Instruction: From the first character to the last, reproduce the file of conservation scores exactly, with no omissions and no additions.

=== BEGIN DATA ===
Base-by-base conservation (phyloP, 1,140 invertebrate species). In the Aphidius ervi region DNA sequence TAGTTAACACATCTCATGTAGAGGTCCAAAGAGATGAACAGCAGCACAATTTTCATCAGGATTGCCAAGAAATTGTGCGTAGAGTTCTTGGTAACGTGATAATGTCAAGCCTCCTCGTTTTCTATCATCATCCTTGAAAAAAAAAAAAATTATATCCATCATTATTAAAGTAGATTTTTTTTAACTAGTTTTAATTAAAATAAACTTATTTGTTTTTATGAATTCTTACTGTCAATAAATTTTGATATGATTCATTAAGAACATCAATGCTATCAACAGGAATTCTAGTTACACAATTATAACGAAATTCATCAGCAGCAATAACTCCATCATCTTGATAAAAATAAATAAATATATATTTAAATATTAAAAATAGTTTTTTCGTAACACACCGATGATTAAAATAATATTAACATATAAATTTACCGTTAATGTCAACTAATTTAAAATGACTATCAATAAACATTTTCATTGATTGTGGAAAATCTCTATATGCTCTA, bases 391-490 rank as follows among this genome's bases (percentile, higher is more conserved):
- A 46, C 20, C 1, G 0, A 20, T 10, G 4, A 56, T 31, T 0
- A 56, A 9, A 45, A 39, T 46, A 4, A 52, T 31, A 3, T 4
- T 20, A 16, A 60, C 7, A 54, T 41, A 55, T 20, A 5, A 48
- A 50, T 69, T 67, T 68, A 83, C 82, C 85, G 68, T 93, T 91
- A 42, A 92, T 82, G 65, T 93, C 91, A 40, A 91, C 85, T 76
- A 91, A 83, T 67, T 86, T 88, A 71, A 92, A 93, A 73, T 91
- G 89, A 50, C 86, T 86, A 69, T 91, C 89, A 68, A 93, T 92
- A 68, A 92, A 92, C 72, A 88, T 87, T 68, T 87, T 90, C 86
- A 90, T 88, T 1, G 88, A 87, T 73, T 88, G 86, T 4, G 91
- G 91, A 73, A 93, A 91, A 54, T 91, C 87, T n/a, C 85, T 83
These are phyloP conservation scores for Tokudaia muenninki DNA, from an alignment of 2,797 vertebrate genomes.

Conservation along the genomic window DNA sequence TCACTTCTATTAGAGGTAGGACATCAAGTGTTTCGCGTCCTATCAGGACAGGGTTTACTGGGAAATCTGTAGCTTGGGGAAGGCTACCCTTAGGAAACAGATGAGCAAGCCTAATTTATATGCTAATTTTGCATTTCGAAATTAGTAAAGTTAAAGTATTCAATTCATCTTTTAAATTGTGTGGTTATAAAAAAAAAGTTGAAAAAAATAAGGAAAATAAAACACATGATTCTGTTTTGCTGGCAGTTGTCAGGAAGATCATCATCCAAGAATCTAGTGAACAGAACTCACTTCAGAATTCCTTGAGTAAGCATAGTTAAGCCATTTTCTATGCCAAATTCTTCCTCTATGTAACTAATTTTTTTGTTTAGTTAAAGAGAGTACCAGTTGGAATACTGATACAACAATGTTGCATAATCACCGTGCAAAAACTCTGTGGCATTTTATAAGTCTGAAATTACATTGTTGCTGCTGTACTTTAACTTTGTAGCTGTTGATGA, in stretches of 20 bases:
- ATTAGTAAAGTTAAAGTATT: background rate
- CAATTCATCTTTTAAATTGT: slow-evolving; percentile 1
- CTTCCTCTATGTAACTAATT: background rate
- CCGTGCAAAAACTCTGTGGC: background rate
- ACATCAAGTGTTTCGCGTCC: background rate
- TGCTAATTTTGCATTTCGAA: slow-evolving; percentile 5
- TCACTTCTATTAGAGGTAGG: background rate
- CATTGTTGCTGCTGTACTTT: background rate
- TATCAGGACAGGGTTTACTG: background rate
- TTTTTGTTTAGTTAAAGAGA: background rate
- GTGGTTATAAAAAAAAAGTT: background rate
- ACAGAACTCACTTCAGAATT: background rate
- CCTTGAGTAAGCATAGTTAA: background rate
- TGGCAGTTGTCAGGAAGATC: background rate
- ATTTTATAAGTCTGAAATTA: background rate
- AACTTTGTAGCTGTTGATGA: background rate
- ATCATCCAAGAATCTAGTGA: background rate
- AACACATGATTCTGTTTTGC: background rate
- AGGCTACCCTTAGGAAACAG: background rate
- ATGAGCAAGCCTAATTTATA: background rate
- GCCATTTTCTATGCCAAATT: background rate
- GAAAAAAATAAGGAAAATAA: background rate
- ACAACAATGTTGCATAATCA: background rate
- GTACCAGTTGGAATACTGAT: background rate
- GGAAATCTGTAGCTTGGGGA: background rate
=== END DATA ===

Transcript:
Base-by-base conservation (phyloP, 1,140 invertebrate species). In the Aphidius ervi region DNA sequence TAGTTAACACATCTCATGTAGAGGTCCAAAGAGATGAACAGCAGCACAATTTTCATCAGGATTGCCAAGAAATTGTGCGTAGAGTTCTTGGTAACGTGATAATGTCAAGCCTCCTCGTTTTCTATCATCATCCTTGAAAAAAAAAAAAATTATATCCATCATTATTAAAGTAGATTTTTTTTAACTAGTTTTAATTAAAATAAACTTATTTGTTTTTATGAATTCTTACTGTCAATAAATTTTGATATGATTCATTAAGAACATCAATGCTATCAACAGGAATTCTAGTTACACAATTATAACGAAATTCATCAGCAGCAATAACTCCATCATCTTGATAAAAATAAATAAATATATATTTAAATATTAAAAATAGTTTTTTCGTAACACACCGATGATTAAAATAATATTAACATATAAATTTACCGTTAATGTCAACTAATTTAAAATGACTATCAATAAACATTTTCATTGATTGTGGAAAATCTCTATATGCTCTA, bases 391-490 rank as follows among this genome's bases (percentile, higher is more conserved):
- A 46, C 20, C 1, G 0, A 20, T 10, G 4, A 56, T 31, T 0
- A 56, A 9, A 45, A 39, T 46, A 4, A 52, T 31, A 3, T 4
- T 20, A 16, A 60, C 7, A 54, T 41, A 55, T 20, A 5, A 48
- A 50, T 69, T 67, T 68, A 83, C 82, C 85, G 68, T 93, T 91
- A 42, A 92, T 82, G 65, T 93, C 91, A 40, A 91, C 85, T 76
- A 91, A 83, T 67, T 86, T 88, A 71, A 92, A 93, A 73, T 91
- G 89, A 50, C 86, T 86, A 69, T 91, C 89, A 68, A 93, T 92
- A 68, A 92, A 92, C 72, A 88, T 87, T 68, T 87, T 90, C 86
- A 90, T 88, T 1, G 88, A 87, T 73, T 88, G 86, T 4, G 91
- G 91, A 73, A 93, A 91, A 54, T 91, C 87, T n/a, C 85, T 83
These are phyloP conservation scores for Tokudaia muenninki DNA, from an alignment of 2,797 vertebrate genomes.

Conservation along the genomic window DNA sequence TCACTTCTATTAGAGGTAGGACATCAAGTGTTTCGCGTCCTATCAGGACAGGGTTTACTGGGAAATCTGTAGCTTGGGGAAGGCTACCCTTAGGAAACAGATGAGCAAGCCTAATTTATATGCTAATTTTGCATTTCGAAATTAGTAAAGTTAAAGTATTCAATTCATCTTTTAAATTGTGTGGTTATAAAAAAAAAGTTGAAAAAAATAAGGAAAATAAAACACATGATTCTGTTTTGCTGGCAGTTGTCAGGAAGATCATCATCCAAGAATCTAGTGAACAGAACTCACTTCAGAATTCCTTGAGTAAGCATAGTTAAGCCATTTTCTATGCCAAATTCTTCCTCTATGTAACTAATTTTTTTGTTTAGTTAAAGAGAGTACCAGTTGGAATACTGATACAACAATGTTGCATAATCACCGTGCAAAAACTCTGTGGCATTTTATAAGTCTGAAATTACATTGTTGCTGCTGTACTTTAACTTTGTAGCTGTTGATGA, in stretches of 20 bases:
- ATTAGTAAAGTTAAAGTATT: background rate
- CAATTCATCTTTTAAATTGT: slow-evolving; percentile 1
- CTTCCTCTATGTAACTAATT: background rate
- CCGTGCAAAAACTCTGTGGC: background rate
- ACATCAAGTGTTTCGCGTCC: background rate
- TGCTAATTTTGCATTTCGAA: slow-evolving; percentile 5
- TCACTTCTATTAGAGGTAGG: background rate
- CATTGTTGCTGCTGTACTTT: background rate
- TATCAGGACAGGGTTTACTG: background rate
- TTTTTGTTTAGTTAAAGAGA: background rate
- GTGGTTATAAAAAAAAAGTT: background rate
- ACAGAACTCACTTCAGAATT: background rate
- CCTTGAGTAAGCATAGTTAA: background rate
- TGGCAGTTGTCAGGAAGATC: background rate
- ATTTTATAAGTCTGAAATTA: background rate
- AACTTTGTAGCTGTTGATGA: background rate
- ATCATCCAAGAATCTAGTGA: background rate
- AACACATGATTCTGTTTTGC: background rate
- AGGCTACCCTTAGGAAACAG: background rate
- ATGAGCAAGCCTAATTTATA: background rate
- GCCATTTTCTATGCCAAATT: background rate
- GAAAAAAATAAGGAAAATAA: background rate
- ACAACAATGTTGCATAATCA: background rate
- GTACCAGTTGGAATACTGAT: background rate
- GGAAATCTGTAGCTTGGGGA: background rate